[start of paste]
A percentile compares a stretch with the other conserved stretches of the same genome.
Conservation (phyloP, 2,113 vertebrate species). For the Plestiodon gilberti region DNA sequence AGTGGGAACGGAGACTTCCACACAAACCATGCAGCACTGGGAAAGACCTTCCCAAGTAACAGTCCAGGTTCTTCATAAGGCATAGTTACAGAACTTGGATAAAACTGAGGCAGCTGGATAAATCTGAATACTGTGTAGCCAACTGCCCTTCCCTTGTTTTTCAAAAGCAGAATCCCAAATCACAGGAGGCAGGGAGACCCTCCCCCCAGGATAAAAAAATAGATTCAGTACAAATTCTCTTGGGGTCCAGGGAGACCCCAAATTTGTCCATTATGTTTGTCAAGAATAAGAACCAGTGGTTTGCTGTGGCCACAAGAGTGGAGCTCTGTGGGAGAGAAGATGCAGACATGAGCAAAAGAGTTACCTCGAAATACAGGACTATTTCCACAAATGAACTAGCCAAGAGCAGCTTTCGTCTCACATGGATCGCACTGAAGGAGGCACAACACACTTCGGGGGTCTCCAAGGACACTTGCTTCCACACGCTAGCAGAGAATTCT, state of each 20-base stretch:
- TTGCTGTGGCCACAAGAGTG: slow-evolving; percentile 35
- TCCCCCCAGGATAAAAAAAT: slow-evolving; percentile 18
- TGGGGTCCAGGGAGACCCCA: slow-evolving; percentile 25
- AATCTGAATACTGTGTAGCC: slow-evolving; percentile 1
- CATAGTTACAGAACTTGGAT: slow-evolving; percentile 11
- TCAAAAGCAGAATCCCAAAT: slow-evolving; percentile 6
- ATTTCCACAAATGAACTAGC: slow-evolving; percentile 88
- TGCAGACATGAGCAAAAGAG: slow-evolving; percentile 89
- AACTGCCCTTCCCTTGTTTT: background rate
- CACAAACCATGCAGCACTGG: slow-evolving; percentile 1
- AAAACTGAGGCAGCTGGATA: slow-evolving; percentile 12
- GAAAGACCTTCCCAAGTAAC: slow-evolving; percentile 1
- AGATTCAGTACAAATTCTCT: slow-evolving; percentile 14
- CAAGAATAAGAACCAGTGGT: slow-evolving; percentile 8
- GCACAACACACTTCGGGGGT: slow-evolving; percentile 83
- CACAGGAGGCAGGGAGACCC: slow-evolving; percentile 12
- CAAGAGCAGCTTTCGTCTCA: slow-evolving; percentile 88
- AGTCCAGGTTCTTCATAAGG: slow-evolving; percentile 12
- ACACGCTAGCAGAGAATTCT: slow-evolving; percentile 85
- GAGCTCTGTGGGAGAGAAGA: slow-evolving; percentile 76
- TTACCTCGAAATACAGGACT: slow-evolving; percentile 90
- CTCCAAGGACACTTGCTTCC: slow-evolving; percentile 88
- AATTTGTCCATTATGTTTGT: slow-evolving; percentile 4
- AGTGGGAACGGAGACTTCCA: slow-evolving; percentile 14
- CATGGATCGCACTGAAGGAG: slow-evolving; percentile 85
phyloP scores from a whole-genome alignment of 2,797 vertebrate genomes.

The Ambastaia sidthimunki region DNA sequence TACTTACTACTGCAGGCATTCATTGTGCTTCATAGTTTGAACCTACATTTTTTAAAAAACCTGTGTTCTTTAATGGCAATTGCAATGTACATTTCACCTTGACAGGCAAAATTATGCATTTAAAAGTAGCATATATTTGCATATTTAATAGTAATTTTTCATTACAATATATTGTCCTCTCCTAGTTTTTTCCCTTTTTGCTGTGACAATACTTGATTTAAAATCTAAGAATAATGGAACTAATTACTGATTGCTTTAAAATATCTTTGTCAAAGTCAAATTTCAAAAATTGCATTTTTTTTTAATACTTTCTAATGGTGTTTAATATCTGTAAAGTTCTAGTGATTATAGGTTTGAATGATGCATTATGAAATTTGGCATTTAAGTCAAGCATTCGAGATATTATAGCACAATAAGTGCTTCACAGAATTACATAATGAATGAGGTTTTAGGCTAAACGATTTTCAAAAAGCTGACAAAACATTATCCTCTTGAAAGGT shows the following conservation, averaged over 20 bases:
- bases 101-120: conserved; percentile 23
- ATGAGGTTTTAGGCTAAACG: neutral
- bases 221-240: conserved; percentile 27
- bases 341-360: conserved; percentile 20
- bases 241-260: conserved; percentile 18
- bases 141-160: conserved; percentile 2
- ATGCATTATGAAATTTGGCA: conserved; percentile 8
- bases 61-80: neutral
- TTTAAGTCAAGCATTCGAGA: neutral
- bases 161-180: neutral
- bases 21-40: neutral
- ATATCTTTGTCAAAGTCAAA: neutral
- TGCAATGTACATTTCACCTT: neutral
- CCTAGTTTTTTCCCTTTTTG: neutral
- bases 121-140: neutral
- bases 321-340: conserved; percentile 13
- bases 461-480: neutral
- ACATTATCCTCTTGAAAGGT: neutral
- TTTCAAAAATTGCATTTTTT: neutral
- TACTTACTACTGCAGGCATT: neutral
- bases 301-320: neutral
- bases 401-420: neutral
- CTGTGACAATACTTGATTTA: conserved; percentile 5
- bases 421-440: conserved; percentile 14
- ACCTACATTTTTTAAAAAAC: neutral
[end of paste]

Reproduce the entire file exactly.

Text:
A percentile compares a stretch with the other conserved stretches of the same genome.
Conservation (phyloP, 2,113 vertebrate species). For the Plestiodon gilberti region DNA sequence AGTGGGAACGGAGACTTCCACACAAACCATGCAGCACTGGGAAAGACCTTCCCAAGTAACAGTCCAGGTTCTTCATAAGGCATAGTTACAGAACTTGGATAAAACTGAGGCAGCTGGATAAATCTGAATACTGTGTAGCCAACTGCCCTTCCCTTGTTTTTCAAAAGCAGAATCCCAAATCACAGGAGGCAGGGAGACCCTCCCCCCAGGATAAAAAAATAGATTCAGTACAAATTCTCTTGGGGTCCAGGGAGACCCCAAATTTGTCCATTATGTTTGTCAAGAATAAGAACCAGTGGTTTGCTGTGGCCACAAGAGTGGAGCTCTGTGGGAGAGAAGATGCAGACATGAGCAAAAGAGTTACCTCGAAATACAGGACTATTTCCACAAATGAACTAGCCAAGAGCAGCTTTCGTCTCACATGGATCGCACTGAAGGAGGCACAACACACTTCGGGGGTCTCCAAGGACACTTGCTTCCACACGCTAGCAGAGAATTCT, state of each 20-base stretch:
- TTGCTGTGGCCACAAGAGTG: slow-evolving; percentile 35
- TCCCCCCAGGATAAAAAAAT: slow-evolving; percentile 18
- TGGGGTCCAGGGAGACCCCA: slow-evolving; percentile 25
- AATCTGAATACTGTGTAGCC: slow-evolving; percentile 1
- CATAGTTACAGAACTTGGAT: slow-evolving; percentile 11
- TCAAAAGCAGAATCCCAAAT: slow-evolving; percentile 6
- ATTTCCACAAATGAACTAGC: slow-evolving; percentile 88
- TGCAGACATGAGCAAAAGAG: slow-evolving; percentile 89
- AACTGCCCTTCCCTTGTTTT: background rate
- CACAAACCATGCAGCACTGG: slow-evolving; percentile 1
- AAAACTGAGGCAGCTGGATA: slow-evolving; percentile 12
- GAAAGACCTTCCCAAGTAAC: slow-evolving; percentile 1
- AGATTCAGTACAAATTCTCT: slow-evolving; percentile 14
- CAAGAATAAGAACCAGTGGT: slow-evolving; percentile 8
- GCACAACACACTTCGGGGGT: slow-evolving; percentile 83
- CACAGGAGGCAGGGAGACCC: slow-evolving; percentile 12
- CAAGAGCAGCTTTCGTCTCA: slow-evolving; percentile 88
- AGTCCAGGTTCTTCATAAGG: slow-evolving; percentile 12
- ACACGCTAGCAGAGAATTCT: slow-evolving; percentile 85
- GAGCTCTGTGGGAGAGAAGA: slow-evolving; percentile 76
- TTACCTCGAAATACAGGACT: slow-evolving; percentile 90
- CTCCAAGGACACTTGCTTCC: slow-evolving; percentile 88
- AATTTGTCCATTATGTTTGT: slow-evolving; percentile 4
- AGTGGGAACGGAGACTTCCA: slow-evolving; percentile 14
- CATGGATCGCACTGAAGGAG: slow-evolving; percentile 85
phyloP scores from a whole-genome alignment of 2,797 vertebrate genomes.

The Ambastaia sidthimunki region DNA sequence TACTTACTACTGCAGGCATTCATTGTGCTTCATAGTTTGAACCTACATTTTTTAAAAAACCTGTGTTCTTTAATGGCAATTGCAATGTACATTTCACCTTGACAGGCAAAATTATGCATTTAAAAGTAGCATATATTTGCATATTTAATAGTAATTTTTCATTACAATATATTGTCCTCTCCTAGTTTTTTCCCTTTTTGCTGTGACAATACTTGATTTAAAATCTAAGAATAATGGAACTAATTACTGATTGCTTTAAAATATCTTTGTCAAAGTCAAATTTCAAAAATTGCATTTTTTTTTAATACTTTCTAATGGTGTTTAATATCTGTAAAGTTCTAGTGATTATAGGTTTGAATGATGCATTATGAAATTTGGCATTTAAGTCAAGCATTCGAGATATTATAGCACAATAAGTGCTTCACAGAATTACATAATGAATGAGGTTTTAGGCTAAACGATTTTCAAAAAGCTGACAAAACATTATCCTCTTGAAAGGT shows the following conservation, averaged over 20 bases:
- bases 101-120: conserved; percentile 23
- ATGAGGTTTTAGGCTAAACG: neutral
- bases 221-240: conserved; percentile 27
- bases 341-360: conserved; percentile 20
- bases 241-260: conserved; percentile 18
- bases 141-160: conserved; percentile 2
- ATGCATTATGAAATTTGGCA: conserved; percentile 8
- bases 61-80: neutral
- TTTAAGTCAAGCATTCGAGA: neutral
- bases 161-180: neutral
- bases 21-40: neutral
- ATATCTTTGTCAAAGTCAAA: neutral
- TGCAATGTACATTTCACCTT: neutral
- CCTAGTTTTTTCCCTTTTTG: neutral
- bases 121-140: neutral
- bases 321-340: conserved; percentile 13
- bases 461-480: neutral
- ACATTATCCTCTTGAAAGGT: neutral
- TTTCAAAAATTGCATTTTTT: neutral
- TACTTACTACTGCAGGCATT: neutral
- bases 301-320: neutral
- bases 401-420: neutral
- CTGTGACAATACTTGATTTA: conserved; percentile 5
- bases 421-440: conserved; percentile 14
- ACCTACATTTTTTAAAAAAC: neutral